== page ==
Few things capture the excitement of the imagination better than film. So many of the questions, concerns, and hopes that the Humanities collectively investigate are represented in that medium, so we sought out and established a partnership with the local independent film house – the Moxie. Working with the Moxie, we have chosen a blend of classic and contemporary films that highlight deep and enduring humanistic questions and themes. As a result of the partnership we produce a Moxie Film Series, directed by Dr. Kevin Henderson, that anchors great film to community-centered “after-view” Socratic dialogues with the audience. This effort is also supported by a grant from The Missouri Humanities Council.
Films begin at 1:00, and tickets are half-price (only $5)!
The Moxie is located in downtown Springfield, at 305 S. Campbell Avenue. We look forward to seeing you at the series this year!
Life is Beautiful (1997) won numerous awards, including the Academy Awards for Best Foreign Film, Best Actor in a Leading Role, and Best Original Score and received nominations for Best Film, Best Director, Best Screenplay, and Best Editing. The film is a comedy and set during the Holocaust. It tells the story of a Jewish librarian who uses fantasy and humor to shield his son from the grim reality of the death camps. This excellent and funny film, however, raises significant questions about the nature of comedy. Some critics argued that the film sanitized the Holocaust, misrepresenting the horror of the events, what the Nazis’ victims endured, and the heroic actions of actual survivors. Other defended the film and believed it told a powerful story with humane values. In the post-film discussion, we will revisit this controversy and explore whether there are some limits comedy should not and cannot cross.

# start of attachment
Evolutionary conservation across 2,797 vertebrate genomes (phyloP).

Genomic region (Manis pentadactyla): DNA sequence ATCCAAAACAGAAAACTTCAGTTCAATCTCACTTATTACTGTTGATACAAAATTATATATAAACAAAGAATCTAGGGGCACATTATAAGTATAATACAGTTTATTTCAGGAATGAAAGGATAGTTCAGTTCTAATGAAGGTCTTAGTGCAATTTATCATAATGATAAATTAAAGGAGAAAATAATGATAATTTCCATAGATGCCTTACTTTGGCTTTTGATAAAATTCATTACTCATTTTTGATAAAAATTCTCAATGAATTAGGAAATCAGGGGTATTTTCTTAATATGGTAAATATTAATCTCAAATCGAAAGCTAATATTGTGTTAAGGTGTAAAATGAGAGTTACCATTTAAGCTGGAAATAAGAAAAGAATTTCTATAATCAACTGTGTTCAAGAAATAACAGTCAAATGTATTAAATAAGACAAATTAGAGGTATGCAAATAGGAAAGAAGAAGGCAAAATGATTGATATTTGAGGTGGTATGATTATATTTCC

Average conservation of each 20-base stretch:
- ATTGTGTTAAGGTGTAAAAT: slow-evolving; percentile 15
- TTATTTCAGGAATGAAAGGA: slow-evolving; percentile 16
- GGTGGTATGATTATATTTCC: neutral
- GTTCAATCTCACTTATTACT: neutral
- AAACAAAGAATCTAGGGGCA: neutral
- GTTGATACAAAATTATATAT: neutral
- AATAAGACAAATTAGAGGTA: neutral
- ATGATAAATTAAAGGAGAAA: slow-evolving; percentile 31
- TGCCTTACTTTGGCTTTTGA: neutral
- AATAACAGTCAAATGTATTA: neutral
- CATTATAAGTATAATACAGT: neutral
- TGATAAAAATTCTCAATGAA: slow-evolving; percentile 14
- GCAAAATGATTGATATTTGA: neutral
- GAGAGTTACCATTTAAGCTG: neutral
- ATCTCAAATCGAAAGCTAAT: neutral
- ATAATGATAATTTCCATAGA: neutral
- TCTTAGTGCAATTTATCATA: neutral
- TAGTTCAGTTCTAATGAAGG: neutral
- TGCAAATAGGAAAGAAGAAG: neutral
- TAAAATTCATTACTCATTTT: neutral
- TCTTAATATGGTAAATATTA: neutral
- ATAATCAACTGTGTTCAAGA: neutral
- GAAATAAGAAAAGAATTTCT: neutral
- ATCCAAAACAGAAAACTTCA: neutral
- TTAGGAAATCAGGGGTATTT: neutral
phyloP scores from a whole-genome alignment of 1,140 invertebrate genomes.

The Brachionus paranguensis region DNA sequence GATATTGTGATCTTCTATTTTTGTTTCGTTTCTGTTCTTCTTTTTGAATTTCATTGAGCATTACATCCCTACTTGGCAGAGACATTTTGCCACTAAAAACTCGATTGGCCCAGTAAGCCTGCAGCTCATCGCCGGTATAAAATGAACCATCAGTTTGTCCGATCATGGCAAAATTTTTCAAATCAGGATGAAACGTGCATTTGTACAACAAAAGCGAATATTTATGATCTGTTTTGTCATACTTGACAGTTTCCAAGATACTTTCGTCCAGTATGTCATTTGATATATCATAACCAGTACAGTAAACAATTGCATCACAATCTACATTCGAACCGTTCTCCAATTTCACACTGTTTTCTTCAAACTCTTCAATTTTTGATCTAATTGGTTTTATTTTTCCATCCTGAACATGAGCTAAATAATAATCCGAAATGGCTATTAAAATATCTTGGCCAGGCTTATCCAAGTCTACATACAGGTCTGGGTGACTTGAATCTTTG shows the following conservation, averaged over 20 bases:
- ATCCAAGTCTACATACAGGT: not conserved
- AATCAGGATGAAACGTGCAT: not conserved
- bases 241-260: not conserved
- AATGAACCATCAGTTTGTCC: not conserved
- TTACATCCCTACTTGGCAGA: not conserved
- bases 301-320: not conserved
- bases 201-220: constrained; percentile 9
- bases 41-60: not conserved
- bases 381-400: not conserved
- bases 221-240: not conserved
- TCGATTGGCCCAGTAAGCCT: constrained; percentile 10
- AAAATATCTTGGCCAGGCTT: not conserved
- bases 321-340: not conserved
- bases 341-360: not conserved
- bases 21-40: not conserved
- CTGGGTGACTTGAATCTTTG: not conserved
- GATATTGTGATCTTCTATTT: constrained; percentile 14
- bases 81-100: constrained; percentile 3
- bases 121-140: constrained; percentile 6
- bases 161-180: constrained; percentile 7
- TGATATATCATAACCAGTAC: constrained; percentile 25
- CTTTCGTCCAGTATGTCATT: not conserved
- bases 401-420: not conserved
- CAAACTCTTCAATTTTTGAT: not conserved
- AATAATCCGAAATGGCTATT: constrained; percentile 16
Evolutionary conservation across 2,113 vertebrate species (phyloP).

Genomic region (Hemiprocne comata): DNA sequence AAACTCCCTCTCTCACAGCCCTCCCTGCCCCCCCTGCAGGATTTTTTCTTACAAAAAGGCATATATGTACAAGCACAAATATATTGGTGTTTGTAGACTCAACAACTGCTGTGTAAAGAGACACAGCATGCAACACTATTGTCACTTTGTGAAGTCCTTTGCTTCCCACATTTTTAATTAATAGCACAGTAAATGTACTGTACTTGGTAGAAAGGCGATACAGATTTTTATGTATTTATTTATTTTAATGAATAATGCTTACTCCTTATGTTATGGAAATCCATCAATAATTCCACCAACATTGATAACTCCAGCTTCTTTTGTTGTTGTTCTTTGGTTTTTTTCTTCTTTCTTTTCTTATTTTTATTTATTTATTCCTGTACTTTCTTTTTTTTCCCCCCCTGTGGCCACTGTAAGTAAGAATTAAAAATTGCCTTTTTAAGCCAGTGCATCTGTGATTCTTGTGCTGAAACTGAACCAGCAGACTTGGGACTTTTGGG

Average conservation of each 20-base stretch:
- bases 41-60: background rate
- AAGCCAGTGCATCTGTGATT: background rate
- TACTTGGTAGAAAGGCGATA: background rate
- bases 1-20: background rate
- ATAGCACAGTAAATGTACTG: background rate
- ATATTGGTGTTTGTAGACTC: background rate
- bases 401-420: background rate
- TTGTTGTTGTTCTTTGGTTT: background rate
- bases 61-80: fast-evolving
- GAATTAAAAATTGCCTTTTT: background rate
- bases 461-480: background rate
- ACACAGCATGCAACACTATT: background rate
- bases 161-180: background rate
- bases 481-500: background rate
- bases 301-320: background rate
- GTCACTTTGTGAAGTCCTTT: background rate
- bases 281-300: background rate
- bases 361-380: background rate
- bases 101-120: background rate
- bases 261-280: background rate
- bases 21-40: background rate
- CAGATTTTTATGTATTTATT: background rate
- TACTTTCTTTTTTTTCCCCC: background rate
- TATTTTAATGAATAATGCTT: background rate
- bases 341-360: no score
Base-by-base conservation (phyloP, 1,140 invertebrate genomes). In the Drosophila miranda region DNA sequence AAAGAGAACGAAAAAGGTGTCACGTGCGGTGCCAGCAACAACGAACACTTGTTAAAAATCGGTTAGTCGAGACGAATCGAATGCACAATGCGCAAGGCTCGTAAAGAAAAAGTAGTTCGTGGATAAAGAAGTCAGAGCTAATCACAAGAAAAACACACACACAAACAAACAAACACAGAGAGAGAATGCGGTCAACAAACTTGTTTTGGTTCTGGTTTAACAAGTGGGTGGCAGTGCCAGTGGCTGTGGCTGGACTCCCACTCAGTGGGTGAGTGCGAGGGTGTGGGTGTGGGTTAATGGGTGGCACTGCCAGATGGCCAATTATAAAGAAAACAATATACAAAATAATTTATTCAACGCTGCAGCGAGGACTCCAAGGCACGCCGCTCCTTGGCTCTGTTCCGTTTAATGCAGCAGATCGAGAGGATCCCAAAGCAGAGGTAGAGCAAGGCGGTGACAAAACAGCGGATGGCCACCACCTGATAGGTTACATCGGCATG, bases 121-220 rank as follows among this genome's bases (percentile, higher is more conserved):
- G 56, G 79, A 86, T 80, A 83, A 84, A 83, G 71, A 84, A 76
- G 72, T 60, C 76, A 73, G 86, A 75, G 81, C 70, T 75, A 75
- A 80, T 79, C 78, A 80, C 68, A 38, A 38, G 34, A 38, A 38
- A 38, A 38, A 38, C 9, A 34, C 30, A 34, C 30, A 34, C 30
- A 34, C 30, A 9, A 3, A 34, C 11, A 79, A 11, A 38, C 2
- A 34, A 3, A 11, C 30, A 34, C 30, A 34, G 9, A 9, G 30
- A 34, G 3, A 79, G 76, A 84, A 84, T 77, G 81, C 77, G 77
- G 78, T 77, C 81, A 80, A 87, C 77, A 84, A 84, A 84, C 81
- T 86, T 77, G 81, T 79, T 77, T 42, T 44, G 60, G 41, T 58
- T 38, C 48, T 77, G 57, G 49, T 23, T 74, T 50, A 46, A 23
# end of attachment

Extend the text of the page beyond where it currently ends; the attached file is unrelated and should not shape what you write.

Winner of the 2004 Academy Award (and 2004 Golden Globe Award) for Best Foreign Film, Alejandro Amenabar’s Mar Adentro (The Sea Inside) is beautifully filmed, deeply emotional, thoughtful, and provocative. It tells the (true life) story of Ramon Sampedro, a Spanish man who as a result of being paralyzed in a tragic diving accident, pursues a nearly thirty year battle to win the right to voluntarily end his life and die with dignity. A tour de force that captures us from beginning to end, the film raises powerful questions about the value of life, the morality of euthanasia, the nature and depth of our ethical obligations to others, and the role of the family. It is simply impossible to leave this film unmoved on a fundamental level.
Son of Man (2006) is a powerful retelling of the story of Jesus. South African director Mark Dornford-May stays true to the Gospel stories but transposes first century Judea’s extreme poverty, perpetual cycle of violence, and its depravity of corrupt politicians to a contemporary, Soweto-esque township in South Africa. This film is an innovative and visually stunning presentation of that well-known story. More than any other “Jesus” film, it transcends historical context by portraying the destitution of the time, while conveying the sliver of hope that began within a small circle of revolutionaries and spread to millions. The personal is political.
Contact Dr. Kevin Henderson, Director of the Moxie Film Series, with questions at email@example.com.
Co-sponsored by The Moxie and: